Festival season kicked off with Beychella and is now officially under way. Over the weekend, Governors Ball returned to Randall’s Island in New York City for its eighth year, continuing as one of the longest-running festivals still holding down the tri-state area. (Though it’s been contested in recent years by Panorama Festival on the same site.) This year’s festival saw headlining sets from Jack White, Travis Scott, and Eminem; the live debut of a new super-duo from Diplo and Mark Ronson; teen favorites getting adult billing; and, per tradition, loads of rain. Vulture observed the action on the ground all weekend so you didn’t have to.
Your favorite rappers aren’t doing as many drugs as they say they are.
Though the current trend in hip-hop might be very drug positive — even Kanye says he’s been experimenting with psychedelics — get some rappers in front of a festival crowd, and the truth comes out. Both Post Malone and 2 Chainz had to interrupt their sets to flag down paramedics and get fans in the front medical attention — in 2 Chainz’s case, it happened twice. In the process, both rappers admitted they barely touch whatever their fans are on. Malone lit up a blunt onstage with the disclaimer that he doesn’t even really smoke anymore, while 2 Chainz played Dad and gave a speech about how he’s never touched anything harder than weed for the very reason of what he just witnessed.
That Pusha-T/Drake feud is dying down, at least on Push’s end.
Pusha-T performed for the first time since dropping Daytona — and apparently more of note to the majority of his Gov Ball crowd — since unleashing That Drake Diss. But furthering the beef wasn’t on Push’s agenda, as hours earlier, Kanye West declared a truce on Twitter saying that lines were crossed. (That truce was apparently aided on the opposing side by Drake’s adviser Rap-a-Lot founder J Prince.) Push did play “Infrared” (the song that reignited the feud), but opted against performing “The Story of Adidon.” Instead, the crowd kept the war alive for him, chanting “Fuck Drake” unprovoked three separate times during Push’s set.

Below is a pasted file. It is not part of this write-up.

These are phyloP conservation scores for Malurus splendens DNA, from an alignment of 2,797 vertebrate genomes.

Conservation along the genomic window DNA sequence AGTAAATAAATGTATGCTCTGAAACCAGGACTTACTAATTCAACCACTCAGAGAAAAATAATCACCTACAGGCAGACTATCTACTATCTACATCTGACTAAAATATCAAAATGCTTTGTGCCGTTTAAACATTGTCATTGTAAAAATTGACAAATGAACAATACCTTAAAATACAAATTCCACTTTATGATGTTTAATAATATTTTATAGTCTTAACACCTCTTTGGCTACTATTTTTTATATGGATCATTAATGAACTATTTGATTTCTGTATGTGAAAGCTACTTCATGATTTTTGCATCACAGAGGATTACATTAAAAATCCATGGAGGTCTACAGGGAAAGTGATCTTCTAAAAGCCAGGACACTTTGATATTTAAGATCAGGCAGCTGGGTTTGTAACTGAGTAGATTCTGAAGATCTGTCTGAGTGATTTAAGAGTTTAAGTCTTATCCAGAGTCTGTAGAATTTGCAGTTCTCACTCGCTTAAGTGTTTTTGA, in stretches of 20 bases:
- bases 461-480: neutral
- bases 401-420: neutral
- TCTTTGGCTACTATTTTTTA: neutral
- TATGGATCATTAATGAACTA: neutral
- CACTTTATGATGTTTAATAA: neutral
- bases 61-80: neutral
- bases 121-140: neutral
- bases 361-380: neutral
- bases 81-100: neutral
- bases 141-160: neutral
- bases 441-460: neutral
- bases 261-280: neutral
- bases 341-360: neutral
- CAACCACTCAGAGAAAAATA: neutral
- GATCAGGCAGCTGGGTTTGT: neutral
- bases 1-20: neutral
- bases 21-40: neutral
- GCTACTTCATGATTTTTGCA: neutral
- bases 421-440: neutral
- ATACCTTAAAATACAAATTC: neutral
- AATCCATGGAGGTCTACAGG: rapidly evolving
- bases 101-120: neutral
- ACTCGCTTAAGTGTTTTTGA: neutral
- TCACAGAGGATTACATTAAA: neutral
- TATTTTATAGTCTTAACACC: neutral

Mark Ronson and Diplo’s new duo needs a NYC club residency stat.
Producers Mark Ronson and Diplo don’t really make the same music, but as newly formed DJ duo Silk City they jibe just fine. They made their live debut at Gov Ball, playing a house- and disco-centric set that remixed everything from Janet Jackson to Tori Amos to Kanye West. Except their energy wasn’t quite right for an outdoor festival (they needed to be in a tent to really bottle it); give them a recurring slot at Elsewhere instead.
Shawn Mendes has the range.
And will use it to pack a 30-minute “special guest” set with every hit in his back pocket that you’ve subconsciously always known all the lyrics to, plus a cover of “Use Somebody,” plus his better-than-John-Mayer impression of John Mayer, “Ruin.” Like we said, the kid’s a star!
Eminem and Nicki Minaj should at least just give it a shot.
Listen, half of relationships start on Instagram these days anyway, so why not Eminem and Nicki Minaj? She started steering this ship with a joke comment on her IG, then Eminem played along in Boston a week ago. Once again, during his headlining set at Gov Ball, he got on his knees and begged for a chance. But then also said she doesn’t know that they already “go together.” Mixed signals this early? Ugh.
Always put Lil Uzi Vert on the main stage.
At every festival, there’s always one artist whose crowd size the organizers underestimate. This year, that was Lil Uzi Vert, whose show was relegated to the new American Eagle tent, which is about ten sizes too small for the capacity that his fame (and riotous nature of his show) now demands. He ran “XO Tour Llif3” back twice to utter pandemonium spilling out from every side of the tent. Not to go all Mom here, but: This is a safety hazard!
Mosh pits are still very much a thing.
And they’re not being commanded by a single rock artist anymore. That rowdy punk spirit has officially been co-opted, rebranded, and reinvigorated by hip-hop. Just a quick list of artists who opened up pits during their sets: 2 Chainz, N.E.R.D., Travis Scott, Post Malone, and Pusha-T.
Travis Scott’s daughter’s name is actually an omen.
It poured buckets midway through Travis’s headlining Saturday set. As in, torrential conditions. And now you know the true meaning behind Stormi.
Halsey had the best story time.
Not many locals get to play hometown festivals anymore because music just isn’t as regionally specific as it once was. But Halsey hails from New Jersey, just a couple bridges over from her main stage set on Saturday. She shared with the crowd that on that exact day four years ago, she had signed a record deal for a small amount of money, gone up to top of the Empire State Building to celebrate, then rushed back down to head to Gov Ball and be in the crowd. “I was standing somewhere in the back, just like you,” she said. “If there’s something you want to do, just fucking do it, make it yours.” Halsey was the highest-billed solo woman performer at the whole festival, so maybe take her advice.
Khalid shouted out the Class of 2018 in the crowd.
As in, high school. And then proceeded to remind us that he’s actually part of the Class of 2016, which makes him, yes, That Young and still getting a spot on the main stage. It’s not that the festival crowd is getting younger — you’re just getting old.